To bring about change, we must harness consumer buying power and give people tools to shop smarter and move markets.
EWG’s 2010 sunscreen guide warned that data from an unpublished federal study showed that retinyl palmitate, a form of vitamin A found in two-fifths of U.S. sunscreens, could accelerate development of skin tumors. In January 2011, a key independent science advisory panel of the National Institutes of Health unanimously confirmed EWG’s analysis.
The online environmental news site Treehugger recognized EWG’s cosmetics database, Skin Deep, as the web’s “Best Health/Beauty Information Site.” In July, culminating a decade-long campaign by EWG and like-minded environmental health groups, Congress introduced the Safe Cosmetics Act of 2010
EWG's groundbreaking January 2010 report, “Off the Books,” documented that a loophole in the toxics control law has permitted industry to keep secret more than 17,000 chemicals. The report prompted a front-page story in the Washington Post and spurred EPA to begin making reforms to advance transparency.
The Obama administration made a major public commitment to reform the nation's outdated toxics chemicals law. In 2010, Ken Cook testified before the Senate Environment and Public Works Committee and House Energy and Commerce Committee on toxics policy and reform. EPA Administrator Lisa Jackson and EWG leaders met to discuss the administration's strategy. Cook was featured in a panel discussion with Dr. Sanjay Gupta on CNN’s “Toxic America.”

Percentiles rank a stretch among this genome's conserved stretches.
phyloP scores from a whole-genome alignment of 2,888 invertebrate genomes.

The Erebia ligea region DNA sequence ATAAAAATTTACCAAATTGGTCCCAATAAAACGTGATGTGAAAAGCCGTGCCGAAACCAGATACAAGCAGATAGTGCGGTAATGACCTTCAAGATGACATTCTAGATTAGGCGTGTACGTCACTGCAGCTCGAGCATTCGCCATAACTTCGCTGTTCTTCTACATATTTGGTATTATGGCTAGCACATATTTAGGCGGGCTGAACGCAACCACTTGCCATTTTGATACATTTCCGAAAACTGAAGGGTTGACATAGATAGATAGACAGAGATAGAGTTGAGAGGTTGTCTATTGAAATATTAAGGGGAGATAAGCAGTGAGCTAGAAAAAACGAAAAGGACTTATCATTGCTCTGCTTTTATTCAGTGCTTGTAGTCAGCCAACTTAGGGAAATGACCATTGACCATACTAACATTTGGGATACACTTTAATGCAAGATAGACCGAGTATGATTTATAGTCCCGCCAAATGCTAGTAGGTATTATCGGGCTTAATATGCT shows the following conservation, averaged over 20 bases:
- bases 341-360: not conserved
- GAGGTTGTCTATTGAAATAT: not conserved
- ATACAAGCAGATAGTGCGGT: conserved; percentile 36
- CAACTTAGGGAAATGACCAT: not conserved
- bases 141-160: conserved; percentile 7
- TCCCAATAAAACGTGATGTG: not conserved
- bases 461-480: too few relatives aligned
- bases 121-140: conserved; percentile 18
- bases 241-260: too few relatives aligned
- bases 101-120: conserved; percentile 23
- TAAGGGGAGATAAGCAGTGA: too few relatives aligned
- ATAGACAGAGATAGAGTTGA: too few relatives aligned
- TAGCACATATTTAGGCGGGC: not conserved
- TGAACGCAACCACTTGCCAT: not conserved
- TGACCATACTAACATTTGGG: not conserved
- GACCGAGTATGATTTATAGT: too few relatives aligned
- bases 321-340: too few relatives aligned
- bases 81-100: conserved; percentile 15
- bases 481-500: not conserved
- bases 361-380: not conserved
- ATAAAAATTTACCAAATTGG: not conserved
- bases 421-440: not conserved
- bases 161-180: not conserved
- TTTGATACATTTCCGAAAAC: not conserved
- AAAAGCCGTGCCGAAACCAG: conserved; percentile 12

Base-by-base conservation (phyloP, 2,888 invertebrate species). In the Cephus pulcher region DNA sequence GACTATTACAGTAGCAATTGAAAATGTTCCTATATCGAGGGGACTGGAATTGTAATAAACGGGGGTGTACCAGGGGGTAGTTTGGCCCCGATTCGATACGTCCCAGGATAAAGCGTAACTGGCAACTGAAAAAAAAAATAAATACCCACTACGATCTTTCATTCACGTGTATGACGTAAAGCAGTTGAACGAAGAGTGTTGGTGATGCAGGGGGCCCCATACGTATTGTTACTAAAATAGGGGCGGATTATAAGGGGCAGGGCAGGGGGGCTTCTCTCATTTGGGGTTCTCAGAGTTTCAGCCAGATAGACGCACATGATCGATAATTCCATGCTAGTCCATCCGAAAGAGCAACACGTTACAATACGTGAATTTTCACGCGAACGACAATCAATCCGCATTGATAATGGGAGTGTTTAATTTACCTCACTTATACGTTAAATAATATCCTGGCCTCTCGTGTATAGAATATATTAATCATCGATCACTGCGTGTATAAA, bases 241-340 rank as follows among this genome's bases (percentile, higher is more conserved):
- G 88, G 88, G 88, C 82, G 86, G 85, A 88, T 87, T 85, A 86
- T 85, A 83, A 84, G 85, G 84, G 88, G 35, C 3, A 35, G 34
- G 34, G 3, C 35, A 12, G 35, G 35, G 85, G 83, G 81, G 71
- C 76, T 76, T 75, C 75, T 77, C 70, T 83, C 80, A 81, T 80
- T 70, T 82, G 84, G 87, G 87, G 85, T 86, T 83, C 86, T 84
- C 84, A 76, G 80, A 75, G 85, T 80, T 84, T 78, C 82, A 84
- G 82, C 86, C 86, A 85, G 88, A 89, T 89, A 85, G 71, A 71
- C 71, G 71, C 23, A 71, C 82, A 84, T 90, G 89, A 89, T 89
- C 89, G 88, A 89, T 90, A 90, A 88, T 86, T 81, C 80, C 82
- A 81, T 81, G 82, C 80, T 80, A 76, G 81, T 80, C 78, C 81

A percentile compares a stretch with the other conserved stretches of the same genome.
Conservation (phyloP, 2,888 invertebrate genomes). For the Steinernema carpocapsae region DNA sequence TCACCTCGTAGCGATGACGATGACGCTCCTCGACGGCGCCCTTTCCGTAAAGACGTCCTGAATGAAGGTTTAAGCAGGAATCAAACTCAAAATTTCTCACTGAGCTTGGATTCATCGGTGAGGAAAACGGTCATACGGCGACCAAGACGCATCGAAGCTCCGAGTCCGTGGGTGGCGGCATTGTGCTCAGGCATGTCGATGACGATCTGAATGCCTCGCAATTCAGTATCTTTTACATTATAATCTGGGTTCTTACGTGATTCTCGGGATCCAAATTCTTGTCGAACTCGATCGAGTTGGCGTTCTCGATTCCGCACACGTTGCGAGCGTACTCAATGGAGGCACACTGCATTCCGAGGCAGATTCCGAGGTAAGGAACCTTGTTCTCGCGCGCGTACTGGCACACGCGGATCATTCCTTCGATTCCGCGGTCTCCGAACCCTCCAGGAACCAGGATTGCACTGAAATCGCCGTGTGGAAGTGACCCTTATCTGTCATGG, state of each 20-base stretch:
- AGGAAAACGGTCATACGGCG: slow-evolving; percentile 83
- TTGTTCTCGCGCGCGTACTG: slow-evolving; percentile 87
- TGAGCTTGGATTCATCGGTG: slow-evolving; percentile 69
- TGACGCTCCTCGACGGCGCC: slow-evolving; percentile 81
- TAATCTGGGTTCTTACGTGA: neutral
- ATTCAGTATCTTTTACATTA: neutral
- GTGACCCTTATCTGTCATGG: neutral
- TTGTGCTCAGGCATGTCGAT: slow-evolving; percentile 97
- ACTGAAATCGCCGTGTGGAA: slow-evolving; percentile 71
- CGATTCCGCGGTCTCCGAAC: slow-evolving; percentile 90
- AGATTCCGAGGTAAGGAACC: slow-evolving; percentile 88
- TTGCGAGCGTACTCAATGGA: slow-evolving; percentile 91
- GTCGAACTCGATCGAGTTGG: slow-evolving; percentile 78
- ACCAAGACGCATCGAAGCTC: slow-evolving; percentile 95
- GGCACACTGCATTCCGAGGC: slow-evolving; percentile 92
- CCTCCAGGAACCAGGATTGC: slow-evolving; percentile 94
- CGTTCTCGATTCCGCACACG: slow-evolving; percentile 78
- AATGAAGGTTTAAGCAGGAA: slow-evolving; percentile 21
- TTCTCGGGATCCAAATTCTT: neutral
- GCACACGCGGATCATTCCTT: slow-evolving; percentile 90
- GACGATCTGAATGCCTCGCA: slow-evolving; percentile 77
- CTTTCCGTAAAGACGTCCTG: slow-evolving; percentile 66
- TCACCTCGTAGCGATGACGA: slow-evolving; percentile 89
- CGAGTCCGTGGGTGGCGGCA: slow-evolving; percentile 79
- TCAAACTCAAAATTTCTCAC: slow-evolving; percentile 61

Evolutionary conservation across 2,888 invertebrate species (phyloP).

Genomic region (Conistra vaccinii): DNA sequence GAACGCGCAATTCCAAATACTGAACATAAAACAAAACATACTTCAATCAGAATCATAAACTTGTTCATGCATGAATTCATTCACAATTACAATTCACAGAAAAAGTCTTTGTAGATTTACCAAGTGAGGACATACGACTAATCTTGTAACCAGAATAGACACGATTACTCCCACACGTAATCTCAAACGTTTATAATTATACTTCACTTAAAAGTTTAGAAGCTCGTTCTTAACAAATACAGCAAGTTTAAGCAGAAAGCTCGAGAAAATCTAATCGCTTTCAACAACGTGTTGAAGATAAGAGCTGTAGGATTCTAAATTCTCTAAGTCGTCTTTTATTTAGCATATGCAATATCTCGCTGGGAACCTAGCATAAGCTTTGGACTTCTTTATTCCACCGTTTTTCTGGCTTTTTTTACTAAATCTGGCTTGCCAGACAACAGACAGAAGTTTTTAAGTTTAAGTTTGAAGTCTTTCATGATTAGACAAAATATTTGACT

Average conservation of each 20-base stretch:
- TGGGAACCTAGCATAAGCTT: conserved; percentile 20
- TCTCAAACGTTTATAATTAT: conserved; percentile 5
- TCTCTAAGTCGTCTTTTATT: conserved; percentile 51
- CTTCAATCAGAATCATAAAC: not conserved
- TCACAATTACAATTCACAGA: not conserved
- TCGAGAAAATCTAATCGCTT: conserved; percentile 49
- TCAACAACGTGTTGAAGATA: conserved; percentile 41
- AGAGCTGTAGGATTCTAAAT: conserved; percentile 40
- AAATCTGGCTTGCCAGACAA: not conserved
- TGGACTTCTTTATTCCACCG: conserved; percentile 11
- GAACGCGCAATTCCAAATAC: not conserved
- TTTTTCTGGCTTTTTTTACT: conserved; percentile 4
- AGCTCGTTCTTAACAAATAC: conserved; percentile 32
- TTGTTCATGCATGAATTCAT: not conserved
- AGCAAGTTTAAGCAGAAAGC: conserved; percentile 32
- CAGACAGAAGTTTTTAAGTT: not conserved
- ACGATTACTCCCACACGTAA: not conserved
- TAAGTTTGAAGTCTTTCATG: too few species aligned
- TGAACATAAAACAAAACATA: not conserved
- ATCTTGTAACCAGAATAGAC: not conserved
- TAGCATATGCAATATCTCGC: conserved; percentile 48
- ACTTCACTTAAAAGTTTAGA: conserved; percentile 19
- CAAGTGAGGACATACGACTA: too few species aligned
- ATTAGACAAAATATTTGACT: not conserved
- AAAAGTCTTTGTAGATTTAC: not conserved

Major baby bottle manufacturers switched to non-BPA plastic in 2010. Lawmakers in Minnesota, Connecticut, Maryland, Washington state, Suffolk County, N.Y., and Chicago voted to ban BPA in food packaging for babies and young children. A California Assembly fell just short of 41 votes needed for passage of a similar ban.
EWG tests found that 40 percent of store receipts had high levels of BPA. This report, featured on NPR, The Diane Rehm Show and the Washington Post, helped spur industry action to remove BPA from paper receipts.
The City of San Francisco approved the first ever citywide ordinance requiring disclosure of cell phone radiation values at the point-of-sale, in a large part due to EWG’s scientific review. EWG’s updated 2010 cell phone radiation guide, listing emissions of popular new smart phones, kept a spotlight on the issue.Under pressure from EWG and other advocates, three chemical companies forged an agreement with EPA to end production, importation and use of decabromodiphenyl ether (Deca), a neurotoxic chemical and possible carcinogen, by the end of 2013. Deca, commonly added to consumer electronics, furniture, textiles and plastic shipping pallets, is biopersistent and presents particular dangers to children.
"Any doctor will tell you that when it comes to your health, knowledge is power—which is why you should bookmark the website for the Environmental Working Group. Dedicated to consumer health, the site covers everything from cell phone radiation reports to toxicity ratings for beauty and cosmetic products, to help you make the most informed decisions."
– Treehugger Best of Green Awards, April 12, 2010
Just four years ago, our email list comprised 7,000 people. We ended 2010 with an audience of 1 million.
Cancer-causing chemical found in 89 percent of cities sampled throughout the United States.
The health benefits of a diet rich in fruits and vegetables outweigh the risks of pesticide exposure.